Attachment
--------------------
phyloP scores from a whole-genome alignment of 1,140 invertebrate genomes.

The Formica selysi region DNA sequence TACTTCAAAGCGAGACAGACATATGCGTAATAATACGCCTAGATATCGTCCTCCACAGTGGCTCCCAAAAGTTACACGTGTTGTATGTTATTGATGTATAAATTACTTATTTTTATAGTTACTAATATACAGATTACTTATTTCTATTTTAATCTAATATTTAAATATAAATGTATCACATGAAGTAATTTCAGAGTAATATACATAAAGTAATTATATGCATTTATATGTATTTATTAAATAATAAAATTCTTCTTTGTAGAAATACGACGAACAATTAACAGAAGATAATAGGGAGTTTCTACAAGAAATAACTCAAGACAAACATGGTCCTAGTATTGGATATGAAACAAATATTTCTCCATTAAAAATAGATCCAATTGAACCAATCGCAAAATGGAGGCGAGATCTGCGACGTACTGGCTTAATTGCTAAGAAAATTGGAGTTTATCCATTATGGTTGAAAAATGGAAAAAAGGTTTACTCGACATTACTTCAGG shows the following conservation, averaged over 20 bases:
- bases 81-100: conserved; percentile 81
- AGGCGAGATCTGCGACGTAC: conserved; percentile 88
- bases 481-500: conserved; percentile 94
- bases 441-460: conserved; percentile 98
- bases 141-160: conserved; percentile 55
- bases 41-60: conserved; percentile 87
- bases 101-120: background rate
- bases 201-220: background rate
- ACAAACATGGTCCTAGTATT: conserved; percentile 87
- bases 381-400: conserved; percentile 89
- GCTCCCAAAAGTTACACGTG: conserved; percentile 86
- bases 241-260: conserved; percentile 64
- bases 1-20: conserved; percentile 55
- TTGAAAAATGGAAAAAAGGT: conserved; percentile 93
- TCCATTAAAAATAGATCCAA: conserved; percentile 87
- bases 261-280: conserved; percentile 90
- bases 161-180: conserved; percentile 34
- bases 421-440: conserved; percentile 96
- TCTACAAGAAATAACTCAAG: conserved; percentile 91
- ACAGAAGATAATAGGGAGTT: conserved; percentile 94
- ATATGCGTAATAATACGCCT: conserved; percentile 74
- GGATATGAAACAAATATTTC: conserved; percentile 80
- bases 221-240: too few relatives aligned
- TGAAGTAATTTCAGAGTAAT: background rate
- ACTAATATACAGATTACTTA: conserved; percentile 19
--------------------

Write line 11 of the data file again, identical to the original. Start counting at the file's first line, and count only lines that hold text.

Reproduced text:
- ACAAACATGGTCCTAGTATT: conserved; percentile 87